By Micheaux Fortson
The LBCC Board of Trustees took a vote on Jan. 23 to discontinue the audio production program and all classes in commercial music production.
“There is a distinction between academic music production that is set up for students who intend to transfer to a University program to pursue a bachelor’s degree or a higher degree in music. The recording engineer and commercial music programs were designed to be Career and technical programs for Certification, not for transfer,” said Marshall Fulbright, Music and Radio and Television Department head. “The Commercial Music is there so that students will gather skills and go out to work.”
“The music program is not being discontinued. Portions of our commercial music program (audio and music production) are being discontinued,” said Fulbright.
The decision comes indeed as a disappointment for students who intend to transfer and were dependent upon the access to recording studios on campus to create demos for their transfer requirements.
As a music major who plans to transfer, Sarah Twilly has to prepare recordings to send to prospective schools.“The cost of studio time and an engineer to complete this project is steep for a college student,” Twilly said.
Twilly added that recording students have to complete a project during the semester. Students must fulfill the requirement by recording pre-screen and audition CDs for music majors,
“It’s an invaluable resource for transferring music majors,” Twilly said.
For some, this is a huge challenge. For others, it may mean nothing because they are not affected. However, there is an applied program that is available for students who feel they need to have these resources.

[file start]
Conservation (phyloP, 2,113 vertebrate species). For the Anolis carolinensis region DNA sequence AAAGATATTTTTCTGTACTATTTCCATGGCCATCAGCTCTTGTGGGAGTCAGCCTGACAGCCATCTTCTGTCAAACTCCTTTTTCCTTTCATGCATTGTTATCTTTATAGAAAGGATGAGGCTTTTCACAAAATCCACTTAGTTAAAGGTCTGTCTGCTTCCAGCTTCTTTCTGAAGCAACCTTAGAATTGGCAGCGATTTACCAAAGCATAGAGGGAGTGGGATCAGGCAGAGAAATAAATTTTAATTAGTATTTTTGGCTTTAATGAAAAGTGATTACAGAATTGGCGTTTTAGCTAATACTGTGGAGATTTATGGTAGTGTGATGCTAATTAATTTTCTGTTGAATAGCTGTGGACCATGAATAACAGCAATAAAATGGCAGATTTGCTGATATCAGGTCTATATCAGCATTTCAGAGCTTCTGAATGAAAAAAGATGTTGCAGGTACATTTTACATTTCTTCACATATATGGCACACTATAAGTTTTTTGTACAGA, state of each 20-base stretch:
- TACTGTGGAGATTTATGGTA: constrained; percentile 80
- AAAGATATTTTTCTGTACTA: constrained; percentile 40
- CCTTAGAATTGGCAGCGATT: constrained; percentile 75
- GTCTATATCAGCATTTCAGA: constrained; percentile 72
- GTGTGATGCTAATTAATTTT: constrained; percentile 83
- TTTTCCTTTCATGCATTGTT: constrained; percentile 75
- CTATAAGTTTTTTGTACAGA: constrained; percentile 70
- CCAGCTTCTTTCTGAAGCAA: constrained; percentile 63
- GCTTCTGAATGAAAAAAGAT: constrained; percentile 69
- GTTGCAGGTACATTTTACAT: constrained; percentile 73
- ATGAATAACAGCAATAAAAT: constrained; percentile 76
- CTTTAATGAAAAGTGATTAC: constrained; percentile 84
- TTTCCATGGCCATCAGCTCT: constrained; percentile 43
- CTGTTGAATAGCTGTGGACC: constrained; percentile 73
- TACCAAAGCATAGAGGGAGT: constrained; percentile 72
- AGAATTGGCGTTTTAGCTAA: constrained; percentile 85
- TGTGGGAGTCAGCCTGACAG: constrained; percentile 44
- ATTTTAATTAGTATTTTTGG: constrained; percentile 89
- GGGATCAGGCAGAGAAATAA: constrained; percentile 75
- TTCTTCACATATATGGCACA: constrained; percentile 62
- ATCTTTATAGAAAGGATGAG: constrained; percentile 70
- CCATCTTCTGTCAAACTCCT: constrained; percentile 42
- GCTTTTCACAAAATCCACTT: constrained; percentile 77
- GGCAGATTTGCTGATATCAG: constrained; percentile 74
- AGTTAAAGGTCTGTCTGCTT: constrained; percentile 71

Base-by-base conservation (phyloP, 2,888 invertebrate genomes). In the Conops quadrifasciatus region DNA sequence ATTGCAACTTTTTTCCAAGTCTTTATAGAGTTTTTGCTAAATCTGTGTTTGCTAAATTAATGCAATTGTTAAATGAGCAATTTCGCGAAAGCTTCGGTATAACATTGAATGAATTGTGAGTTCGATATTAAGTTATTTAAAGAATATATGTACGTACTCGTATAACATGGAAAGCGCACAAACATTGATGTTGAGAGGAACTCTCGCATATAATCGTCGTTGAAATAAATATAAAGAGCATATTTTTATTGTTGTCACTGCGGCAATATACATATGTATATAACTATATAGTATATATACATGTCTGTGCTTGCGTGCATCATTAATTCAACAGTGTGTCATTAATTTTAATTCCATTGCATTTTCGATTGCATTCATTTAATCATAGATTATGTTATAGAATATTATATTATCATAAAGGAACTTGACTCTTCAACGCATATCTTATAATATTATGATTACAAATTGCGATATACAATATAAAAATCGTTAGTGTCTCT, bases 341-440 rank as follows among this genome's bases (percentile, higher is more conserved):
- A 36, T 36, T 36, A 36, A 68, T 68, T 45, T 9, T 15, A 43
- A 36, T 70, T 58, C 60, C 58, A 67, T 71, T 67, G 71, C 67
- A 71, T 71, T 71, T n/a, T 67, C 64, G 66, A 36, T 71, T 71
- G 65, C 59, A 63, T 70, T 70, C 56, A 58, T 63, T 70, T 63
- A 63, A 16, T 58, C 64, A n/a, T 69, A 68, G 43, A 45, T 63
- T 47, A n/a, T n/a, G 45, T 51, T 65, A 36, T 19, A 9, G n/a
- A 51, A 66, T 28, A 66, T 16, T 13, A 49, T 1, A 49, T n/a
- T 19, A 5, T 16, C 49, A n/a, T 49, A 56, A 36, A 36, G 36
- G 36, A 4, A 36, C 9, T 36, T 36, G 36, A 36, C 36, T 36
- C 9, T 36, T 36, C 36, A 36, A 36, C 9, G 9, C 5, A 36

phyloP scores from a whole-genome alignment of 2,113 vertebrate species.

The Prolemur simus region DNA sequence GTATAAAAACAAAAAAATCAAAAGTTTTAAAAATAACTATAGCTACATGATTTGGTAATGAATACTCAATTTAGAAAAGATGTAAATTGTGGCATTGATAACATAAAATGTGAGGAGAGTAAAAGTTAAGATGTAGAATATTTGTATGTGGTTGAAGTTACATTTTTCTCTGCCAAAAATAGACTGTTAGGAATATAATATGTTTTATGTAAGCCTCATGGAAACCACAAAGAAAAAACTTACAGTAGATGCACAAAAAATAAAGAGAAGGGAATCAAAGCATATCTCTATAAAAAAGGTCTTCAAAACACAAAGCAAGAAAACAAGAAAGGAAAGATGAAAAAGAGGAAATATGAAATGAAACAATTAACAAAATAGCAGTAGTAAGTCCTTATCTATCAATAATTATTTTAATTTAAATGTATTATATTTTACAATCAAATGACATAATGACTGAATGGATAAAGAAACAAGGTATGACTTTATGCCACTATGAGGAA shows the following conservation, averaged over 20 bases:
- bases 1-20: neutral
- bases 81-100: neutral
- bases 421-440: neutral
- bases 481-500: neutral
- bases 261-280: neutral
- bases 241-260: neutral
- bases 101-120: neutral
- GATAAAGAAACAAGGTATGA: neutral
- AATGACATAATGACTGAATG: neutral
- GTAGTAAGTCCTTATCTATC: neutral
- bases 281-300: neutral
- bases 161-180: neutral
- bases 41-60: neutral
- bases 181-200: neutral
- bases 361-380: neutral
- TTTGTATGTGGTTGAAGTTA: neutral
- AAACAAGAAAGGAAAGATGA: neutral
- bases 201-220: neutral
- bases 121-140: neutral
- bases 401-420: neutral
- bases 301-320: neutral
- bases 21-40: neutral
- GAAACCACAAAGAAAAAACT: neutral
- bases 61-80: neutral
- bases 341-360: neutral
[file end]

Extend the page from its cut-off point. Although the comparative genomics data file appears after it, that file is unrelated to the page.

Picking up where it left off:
Fulbright explained, “Although the program has been successful, the determination was not based on the amount of success. Roger Dee, music and theater major, said “I am worried that all my efforts will be a waste. It is unfair that we put in all our time toward a degree and then find ourselves unable to complete them because the programs may be cut,” Recording students have played a role in helping the choral music program review their rehearsals near the end of the semester.
Doug wood, radio and television major who went through the commercial music program said, “It will be a loss for students who need those kinds of classes in order to obtain a job and improve their tech skills.” Peter Knapp, music theory teacher, academic music transfer students have occasionally asked to have recording students record their demos for their transfer requirements. This cooperation seemed to be helpful and convenient.
Knapp said “We will notice direct affects in the recording of concerts. However, there is no direct overlap. It’s really unfortunate and sad to see any active program get cut like this.”